SJ : What is the most memorable moment in your life (personal / professional)?
TR : Professionally speaking, the most memorable moments are always the split second when someone I amworking with “gets it”. Whether it be in my function as a presentation trainer or a coach or a consultant. I often say I feel like a midwife at times like that. The end product doesn’t belong to me – I didn’t create it and I wasn’t really the person doing most of the work – but by adding my knowledge and intuitive skill to the mix, I’ve helped something special see that light of day!
My most memorable personal moments have to do with my family. I am proud mother of two adult children and the doting grandmother of a sassy little lady. Although I am thousands of miles from my family in the States, I am also still very much a strand in the fabric of our family’s proud tradition, as are my children and my grand-daughter.
SJ : Do you think that work life balance is important for you? Do you succeed in? You have your own business, you raise children, you’re animating on-line communities.
TR: Work/life balance is more important for me now that it used to be. When my children were growing up, I was an advertising executive. That most often meant long hours and frequent
business trips. There wasn’t enough time for my family, and there certainly wasn’t enough time for myself. If I could do anything over again, it would be to realize that my job is only a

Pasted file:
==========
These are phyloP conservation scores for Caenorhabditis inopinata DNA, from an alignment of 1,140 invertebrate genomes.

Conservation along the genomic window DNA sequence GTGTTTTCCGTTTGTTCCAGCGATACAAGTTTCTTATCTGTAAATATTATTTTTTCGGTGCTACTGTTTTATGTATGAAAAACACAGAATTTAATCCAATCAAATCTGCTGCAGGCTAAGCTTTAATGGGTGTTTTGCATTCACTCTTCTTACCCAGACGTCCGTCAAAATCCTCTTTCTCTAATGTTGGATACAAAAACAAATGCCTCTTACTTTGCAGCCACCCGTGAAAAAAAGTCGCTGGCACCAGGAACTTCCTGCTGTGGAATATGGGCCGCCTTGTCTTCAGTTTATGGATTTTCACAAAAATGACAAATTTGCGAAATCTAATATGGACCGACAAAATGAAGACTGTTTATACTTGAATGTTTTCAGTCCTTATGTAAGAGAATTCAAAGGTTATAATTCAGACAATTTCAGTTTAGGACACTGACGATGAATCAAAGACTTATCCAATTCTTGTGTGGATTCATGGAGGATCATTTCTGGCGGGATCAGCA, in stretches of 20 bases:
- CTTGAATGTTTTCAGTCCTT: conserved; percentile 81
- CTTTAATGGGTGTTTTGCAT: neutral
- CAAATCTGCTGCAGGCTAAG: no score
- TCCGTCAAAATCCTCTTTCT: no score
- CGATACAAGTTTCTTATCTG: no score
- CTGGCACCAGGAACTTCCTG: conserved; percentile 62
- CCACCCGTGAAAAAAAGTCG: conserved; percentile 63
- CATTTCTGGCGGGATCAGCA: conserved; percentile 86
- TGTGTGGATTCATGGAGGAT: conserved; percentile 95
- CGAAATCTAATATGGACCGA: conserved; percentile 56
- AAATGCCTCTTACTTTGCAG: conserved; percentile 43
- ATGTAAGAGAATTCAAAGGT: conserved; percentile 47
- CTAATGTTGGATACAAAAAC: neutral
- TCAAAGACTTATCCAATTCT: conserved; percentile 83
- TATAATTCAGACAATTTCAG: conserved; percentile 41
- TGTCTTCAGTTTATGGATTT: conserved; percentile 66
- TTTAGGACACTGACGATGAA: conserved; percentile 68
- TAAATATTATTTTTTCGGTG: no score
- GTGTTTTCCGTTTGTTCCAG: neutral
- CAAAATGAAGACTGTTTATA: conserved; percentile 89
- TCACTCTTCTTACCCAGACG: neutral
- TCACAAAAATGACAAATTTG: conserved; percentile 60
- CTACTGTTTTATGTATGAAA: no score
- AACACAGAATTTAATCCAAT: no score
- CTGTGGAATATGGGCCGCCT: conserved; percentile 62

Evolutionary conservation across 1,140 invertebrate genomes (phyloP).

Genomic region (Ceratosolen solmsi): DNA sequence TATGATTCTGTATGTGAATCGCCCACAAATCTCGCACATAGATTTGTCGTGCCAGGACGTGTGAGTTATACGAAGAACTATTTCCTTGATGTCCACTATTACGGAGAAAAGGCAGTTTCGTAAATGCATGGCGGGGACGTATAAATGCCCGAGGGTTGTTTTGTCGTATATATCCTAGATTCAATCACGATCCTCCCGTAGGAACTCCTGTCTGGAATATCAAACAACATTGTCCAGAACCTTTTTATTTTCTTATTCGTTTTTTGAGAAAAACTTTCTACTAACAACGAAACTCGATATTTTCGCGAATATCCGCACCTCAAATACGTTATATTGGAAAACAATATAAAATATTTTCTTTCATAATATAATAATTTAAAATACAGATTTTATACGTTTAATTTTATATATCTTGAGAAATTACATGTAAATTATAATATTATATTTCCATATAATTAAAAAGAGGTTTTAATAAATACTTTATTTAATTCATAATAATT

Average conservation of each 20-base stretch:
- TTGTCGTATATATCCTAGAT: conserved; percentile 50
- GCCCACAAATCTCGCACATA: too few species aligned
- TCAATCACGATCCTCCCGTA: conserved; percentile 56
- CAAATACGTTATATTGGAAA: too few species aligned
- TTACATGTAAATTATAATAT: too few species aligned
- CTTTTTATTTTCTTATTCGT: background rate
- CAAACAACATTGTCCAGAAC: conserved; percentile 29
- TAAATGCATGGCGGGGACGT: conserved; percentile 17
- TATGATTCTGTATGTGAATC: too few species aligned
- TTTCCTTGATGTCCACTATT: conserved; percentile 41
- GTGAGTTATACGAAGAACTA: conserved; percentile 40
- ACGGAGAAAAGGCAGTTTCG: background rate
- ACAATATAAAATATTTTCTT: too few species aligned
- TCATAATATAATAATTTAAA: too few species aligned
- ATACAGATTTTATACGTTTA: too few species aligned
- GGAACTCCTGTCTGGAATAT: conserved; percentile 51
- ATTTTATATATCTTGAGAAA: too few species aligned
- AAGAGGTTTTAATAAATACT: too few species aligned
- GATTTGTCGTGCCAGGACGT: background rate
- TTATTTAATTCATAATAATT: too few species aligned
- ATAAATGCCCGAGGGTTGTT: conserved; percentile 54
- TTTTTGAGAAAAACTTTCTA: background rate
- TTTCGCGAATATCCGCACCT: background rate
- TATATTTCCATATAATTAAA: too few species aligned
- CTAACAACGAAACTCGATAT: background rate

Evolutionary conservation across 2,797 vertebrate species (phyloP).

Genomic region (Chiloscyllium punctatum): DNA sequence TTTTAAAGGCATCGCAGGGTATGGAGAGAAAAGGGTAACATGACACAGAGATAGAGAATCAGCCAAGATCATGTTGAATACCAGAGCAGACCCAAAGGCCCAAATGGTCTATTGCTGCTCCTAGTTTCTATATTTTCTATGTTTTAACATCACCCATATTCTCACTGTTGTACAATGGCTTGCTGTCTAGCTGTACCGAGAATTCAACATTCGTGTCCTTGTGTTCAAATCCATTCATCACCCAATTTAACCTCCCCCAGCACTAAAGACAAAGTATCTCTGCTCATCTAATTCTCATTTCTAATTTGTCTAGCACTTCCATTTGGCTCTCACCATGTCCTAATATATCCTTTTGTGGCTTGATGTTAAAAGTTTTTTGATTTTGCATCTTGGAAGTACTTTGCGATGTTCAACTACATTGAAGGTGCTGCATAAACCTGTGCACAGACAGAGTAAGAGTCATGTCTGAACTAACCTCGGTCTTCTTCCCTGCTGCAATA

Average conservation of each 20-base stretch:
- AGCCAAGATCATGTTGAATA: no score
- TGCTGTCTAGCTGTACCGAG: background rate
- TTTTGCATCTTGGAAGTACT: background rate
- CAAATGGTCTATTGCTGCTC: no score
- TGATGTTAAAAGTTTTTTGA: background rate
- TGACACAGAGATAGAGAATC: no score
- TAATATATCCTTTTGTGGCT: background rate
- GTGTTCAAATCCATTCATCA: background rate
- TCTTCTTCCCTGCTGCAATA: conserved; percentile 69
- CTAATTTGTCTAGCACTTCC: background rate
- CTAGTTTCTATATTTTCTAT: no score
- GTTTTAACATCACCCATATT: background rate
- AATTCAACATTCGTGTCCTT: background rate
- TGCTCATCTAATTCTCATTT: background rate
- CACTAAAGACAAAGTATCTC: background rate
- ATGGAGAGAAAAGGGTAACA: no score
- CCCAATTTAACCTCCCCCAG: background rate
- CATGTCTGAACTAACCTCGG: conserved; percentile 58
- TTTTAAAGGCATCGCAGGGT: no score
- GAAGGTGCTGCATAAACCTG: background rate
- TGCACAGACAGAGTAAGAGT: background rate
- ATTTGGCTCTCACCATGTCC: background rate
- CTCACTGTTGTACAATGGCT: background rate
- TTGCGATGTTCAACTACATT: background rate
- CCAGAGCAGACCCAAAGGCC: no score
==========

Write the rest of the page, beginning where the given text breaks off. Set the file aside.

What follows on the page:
single piece of the puzzle of my life, and not the most important piece at that! I would realize that the things I “do” are not nearly as important as the things I “am”, and I would re-allot my time and energies accordingly!
SJ : If you could give advice to women, men, the youngest and the wisest reading this blog, what could they be?
TR : The most important advice I could give to anyone is to stay in touch with their own inner voice. Whether you feel that voice is from a “divine power” or your “conscience” or your “soul” speaking directly to you doesn’t really matter. What matters is the universal wisdom and personal truth that voice brings to your life. There are so many distractions in today’s world that we often ignore – or simply can’t hear – that voice. When that happens we wander off course in life. Yes, we may be outwardly successful. Yes, we may be travelling with the “in crowd”. But when we don’t heed that tiny voice, real happiness and deep satisfaction aren’t at home in our lives. Some of us meditate or practice yoga. Some of us pray. Some of us simply take time to commune with nature. Find whatever